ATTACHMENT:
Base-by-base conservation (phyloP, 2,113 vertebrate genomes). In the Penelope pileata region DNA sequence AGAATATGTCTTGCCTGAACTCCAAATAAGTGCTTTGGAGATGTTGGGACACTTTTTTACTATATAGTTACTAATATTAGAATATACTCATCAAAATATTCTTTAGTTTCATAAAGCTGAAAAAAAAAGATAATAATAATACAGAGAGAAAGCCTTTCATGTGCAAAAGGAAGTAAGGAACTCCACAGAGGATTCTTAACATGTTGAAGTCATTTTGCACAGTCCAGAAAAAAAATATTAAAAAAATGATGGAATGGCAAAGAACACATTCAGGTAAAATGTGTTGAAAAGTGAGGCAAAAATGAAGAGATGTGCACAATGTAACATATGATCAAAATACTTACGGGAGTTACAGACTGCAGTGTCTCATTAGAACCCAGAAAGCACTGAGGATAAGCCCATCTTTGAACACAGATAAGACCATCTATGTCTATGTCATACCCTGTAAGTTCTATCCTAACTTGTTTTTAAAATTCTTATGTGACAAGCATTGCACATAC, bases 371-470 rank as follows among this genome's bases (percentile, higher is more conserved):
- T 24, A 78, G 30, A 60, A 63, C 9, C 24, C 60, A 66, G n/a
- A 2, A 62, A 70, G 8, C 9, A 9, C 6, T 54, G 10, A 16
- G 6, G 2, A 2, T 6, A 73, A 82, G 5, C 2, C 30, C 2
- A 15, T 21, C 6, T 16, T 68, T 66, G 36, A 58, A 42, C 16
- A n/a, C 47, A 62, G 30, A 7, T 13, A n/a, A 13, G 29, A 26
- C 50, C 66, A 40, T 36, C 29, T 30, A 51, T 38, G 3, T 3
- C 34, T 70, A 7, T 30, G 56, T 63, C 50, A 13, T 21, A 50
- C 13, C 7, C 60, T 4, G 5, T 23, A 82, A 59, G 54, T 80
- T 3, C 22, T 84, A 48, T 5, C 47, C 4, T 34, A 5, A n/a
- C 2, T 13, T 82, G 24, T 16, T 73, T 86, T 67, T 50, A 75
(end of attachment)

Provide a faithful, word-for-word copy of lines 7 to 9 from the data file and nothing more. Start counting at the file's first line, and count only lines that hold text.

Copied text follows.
- C 50, C 66, A 40, T 36, C 29, T 30, A 51, T 38, G 3, T 3
- C 34, T 70, A 7, T 30, G 56, T 63, C 50, A 13, T 21, A 50
- C 13, C 7, C 60, T 4, G 5, T 23, A 82, A 59, G 54, T 80